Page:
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People v. Thornton

OPINION FILED NOVEMBER 4, 1977.

THE PEOPLE OF THE STATE OF ILLINOIS, PLAINTIFF-APPELLEE,

v.

RICHARD S. THORNTON, DEFENDANT-APPELLANT.



APPEAL from the Circuit Court of Piatt County; the Hon. JOHN P. SHONKWILER, Judge, presiding.

MR. JUSTICE REARDON DELIVERED THE OPINION OF THE COURT:

The defendant was charged by information with committing the offense of possessing less than 2.5 grams of cannabis in violation of section 4(a) of the Cannabis Control Act (Ill. Rev. Stat. 1975, ch. 56 1/2, par. 704(a)). At the conclusion of a jury trial conducted on January 26 and 27, 1976, defendant was found guilty, sentenced to 15 days in the county jail and fined $150 plus costs.

During selection of the jury, the court refused to allow counsel to actively participate in voir dire and the court refused 17 of the 18 written questions submitted by defendant for inclusion in voir dire by the court.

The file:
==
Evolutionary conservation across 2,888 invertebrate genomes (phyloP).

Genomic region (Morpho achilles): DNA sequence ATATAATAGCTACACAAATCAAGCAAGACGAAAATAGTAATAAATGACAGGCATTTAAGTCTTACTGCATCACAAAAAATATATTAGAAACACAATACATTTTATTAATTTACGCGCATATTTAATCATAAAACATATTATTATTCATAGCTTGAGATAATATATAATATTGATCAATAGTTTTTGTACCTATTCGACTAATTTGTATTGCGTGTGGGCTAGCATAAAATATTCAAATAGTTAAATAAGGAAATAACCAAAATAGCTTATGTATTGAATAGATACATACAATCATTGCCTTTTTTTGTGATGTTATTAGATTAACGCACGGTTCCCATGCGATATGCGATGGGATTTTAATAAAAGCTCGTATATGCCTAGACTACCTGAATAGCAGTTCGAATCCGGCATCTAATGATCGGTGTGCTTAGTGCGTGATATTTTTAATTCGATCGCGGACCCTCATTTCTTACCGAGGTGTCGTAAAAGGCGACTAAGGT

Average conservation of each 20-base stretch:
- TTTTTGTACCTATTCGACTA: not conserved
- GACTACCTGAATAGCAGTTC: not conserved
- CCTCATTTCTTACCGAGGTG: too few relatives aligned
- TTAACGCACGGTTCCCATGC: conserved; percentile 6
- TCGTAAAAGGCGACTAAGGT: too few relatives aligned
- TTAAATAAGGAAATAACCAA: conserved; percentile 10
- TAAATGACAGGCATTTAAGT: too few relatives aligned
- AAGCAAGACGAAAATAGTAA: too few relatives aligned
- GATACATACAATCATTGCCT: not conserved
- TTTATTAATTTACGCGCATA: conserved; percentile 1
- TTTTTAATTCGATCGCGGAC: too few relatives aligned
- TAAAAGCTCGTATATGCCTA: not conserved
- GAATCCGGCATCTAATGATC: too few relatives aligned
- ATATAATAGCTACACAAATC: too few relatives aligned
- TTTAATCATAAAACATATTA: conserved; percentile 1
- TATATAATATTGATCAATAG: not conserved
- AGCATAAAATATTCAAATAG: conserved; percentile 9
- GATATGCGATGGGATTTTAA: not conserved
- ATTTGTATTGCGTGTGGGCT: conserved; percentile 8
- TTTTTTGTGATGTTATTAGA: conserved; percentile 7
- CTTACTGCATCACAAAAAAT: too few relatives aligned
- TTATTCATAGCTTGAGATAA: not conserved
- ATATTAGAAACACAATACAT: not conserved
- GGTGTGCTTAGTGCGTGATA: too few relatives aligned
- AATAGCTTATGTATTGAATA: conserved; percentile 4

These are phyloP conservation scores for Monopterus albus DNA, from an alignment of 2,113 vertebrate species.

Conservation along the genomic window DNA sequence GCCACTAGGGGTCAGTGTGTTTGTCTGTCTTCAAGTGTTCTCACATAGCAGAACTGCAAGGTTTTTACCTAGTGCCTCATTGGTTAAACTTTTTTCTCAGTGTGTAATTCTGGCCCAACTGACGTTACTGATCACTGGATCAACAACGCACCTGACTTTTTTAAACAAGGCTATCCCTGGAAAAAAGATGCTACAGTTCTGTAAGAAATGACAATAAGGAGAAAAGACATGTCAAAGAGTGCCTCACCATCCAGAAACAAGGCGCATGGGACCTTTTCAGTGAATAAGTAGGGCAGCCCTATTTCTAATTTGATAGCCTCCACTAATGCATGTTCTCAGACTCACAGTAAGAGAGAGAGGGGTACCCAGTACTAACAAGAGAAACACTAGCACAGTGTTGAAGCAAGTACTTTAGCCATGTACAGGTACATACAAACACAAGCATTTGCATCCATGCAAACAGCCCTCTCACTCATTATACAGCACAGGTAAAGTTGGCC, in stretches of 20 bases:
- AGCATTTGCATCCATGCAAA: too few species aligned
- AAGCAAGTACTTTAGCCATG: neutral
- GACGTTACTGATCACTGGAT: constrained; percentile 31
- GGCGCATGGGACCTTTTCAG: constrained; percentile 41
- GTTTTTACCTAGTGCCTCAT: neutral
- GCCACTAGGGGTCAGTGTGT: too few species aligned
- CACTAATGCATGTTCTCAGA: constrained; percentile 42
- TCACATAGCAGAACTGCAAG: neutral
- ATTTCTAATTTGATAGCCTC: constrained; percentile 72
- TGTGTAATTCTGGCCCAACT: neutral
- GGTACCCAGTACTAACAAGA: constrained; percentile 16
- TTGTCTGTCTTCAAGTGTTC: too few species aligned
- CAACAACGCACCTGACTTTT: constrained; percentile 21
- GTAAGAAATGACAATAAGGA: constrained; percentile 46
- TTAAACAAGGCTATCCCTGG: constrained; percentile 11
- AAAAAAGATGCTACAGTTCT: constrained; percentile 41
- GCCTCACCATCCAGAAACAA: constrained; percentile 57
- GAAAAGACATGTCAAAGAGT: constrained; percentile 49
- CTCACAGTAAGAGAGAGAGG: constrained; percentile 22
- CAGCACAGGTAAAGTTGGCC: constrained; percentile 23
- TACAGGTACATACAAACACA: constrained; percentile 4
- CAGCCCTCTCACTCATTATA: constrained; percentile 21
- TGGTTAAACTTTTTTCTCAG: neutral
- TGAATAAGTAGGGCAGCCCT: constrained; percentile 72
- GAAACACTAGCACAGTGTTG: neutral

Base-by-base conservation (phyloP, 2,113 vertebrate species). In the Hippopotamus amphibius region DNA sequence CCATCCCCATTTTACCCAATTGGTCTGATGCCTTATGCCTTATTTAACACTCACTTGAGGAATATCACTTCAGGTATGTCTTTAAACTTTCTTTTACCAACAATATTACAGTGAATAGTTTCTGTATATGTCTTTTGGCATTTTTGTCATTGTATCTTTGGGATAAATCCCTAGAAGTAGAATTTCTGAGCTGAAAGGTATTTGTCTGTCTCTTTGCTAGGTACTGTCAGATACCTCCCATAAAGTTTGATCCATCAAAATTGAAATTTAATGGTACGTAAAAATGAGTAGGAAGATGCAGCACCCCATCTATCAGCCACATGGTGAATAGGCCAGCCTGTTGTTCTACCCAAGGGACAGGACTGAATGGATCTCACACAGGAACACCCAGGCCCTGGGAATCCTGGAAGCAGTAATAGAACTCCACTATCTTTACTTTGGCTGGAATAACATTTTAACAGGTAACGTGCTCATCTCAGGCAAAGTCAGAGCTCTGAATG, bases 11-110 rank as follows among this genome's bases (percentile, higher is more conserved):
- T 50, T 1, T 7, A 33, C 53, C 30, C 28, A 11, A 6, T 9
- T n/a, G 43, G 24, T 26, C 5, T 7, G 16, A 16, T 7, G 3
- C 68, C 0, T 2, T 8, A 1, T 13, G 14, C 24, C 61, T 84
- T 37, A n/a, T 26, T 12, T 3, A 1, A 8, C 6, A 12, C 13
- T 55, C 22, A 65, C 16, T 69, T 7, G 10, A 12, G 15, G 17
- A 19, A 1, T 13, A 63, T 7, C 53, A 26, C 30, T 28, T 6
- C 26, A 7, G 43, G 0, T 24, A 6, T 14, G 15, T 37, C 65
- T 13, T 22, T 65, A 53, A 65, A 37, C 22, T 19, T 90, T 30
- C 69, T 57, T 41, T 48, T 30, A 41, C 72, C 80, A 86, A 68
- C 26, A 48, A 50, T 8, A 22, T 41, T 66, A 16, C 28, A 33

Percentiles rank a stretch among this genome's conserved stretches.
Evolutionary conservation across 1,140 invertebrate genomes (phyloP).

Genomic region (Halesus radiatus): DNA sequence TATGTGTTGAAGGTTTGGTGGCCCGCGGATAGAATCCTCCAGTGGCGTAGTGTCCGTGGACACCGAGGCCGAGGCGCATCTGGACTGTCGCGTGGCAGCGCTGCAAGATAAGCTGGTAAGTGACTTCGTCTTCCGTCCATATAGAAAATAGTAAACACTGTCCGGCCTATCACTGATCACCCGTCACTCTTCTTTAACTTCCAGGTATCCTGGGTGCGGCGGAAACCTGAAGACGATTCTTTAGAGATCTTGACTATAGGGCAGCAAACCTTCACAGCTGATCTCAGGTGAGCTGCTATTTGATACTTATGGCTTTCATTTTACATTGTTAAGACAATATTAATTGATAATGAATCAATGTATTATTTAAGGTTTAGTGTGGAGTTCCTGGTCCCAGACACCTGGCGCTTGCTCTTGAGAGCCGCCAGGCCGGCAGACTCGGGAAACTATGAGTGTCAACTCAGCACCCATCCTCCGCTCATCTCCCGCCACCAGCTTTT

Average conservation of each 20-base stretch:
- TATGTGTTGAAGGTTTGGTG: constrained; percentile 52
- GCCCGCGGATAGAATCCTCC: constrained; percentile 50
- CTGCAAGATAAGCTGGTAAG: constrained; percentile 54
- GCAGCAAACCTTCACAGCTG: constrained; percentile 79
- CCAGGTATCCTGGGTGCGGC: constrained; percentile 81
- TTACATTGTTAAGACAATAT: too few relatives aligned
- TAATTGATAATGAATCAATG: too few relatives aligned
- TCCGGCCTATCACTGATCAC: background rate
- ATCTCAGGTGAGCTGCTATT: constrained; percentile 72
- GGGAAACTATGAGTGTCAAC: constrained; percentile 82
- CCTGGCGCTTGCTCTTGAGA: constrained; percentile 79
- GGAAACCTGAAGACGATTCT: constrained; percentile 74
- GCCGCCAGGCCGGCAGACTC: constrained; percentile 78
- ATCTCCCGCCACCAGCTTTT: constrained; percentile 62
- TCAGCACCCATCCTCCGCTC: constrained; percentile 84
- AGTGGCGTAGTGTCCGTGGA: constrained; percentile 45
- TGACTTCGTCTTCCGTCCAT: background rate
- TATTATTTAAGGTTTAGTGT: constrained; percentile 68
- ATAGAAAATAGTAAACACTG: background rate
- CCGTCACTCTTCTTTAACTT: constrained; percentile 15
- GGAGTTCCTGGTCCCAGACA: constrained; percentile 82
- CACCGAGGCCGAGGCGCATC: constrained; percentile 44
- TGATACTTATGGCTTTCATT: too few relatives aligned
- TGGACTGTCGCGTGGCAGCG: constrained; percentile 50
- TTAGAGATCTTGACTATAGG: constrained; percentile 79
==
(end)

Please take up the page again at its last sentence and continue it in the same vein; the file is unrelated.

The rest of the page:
The factual circumstances which culminated in defendant's arrest have been succinctly recalled by Officer Daniel Grady who testified that he was driving in Forest Preserve Park in Bement, Illinois, at approximately 9:50 p.m. on September 17, 1975, when he observed defendant in a parked automobile. From a distance of approximately 15 feet, Grady observed defendant open one of the rear doors of the automobile, dropping an object to the ground which emitted sparks. Grady testified that his lights illuminated the car in which defendant was sitting.

After stopping his patrol car, Grady walked to the car in which defendant was sitting and picked up People's Exhibit No. 1, the object which defendant had dropped. Grady testified that the object appeared to be a lighted marijuana cigarette. Grady then conversed with defendant through the open car window, placing him under arrest.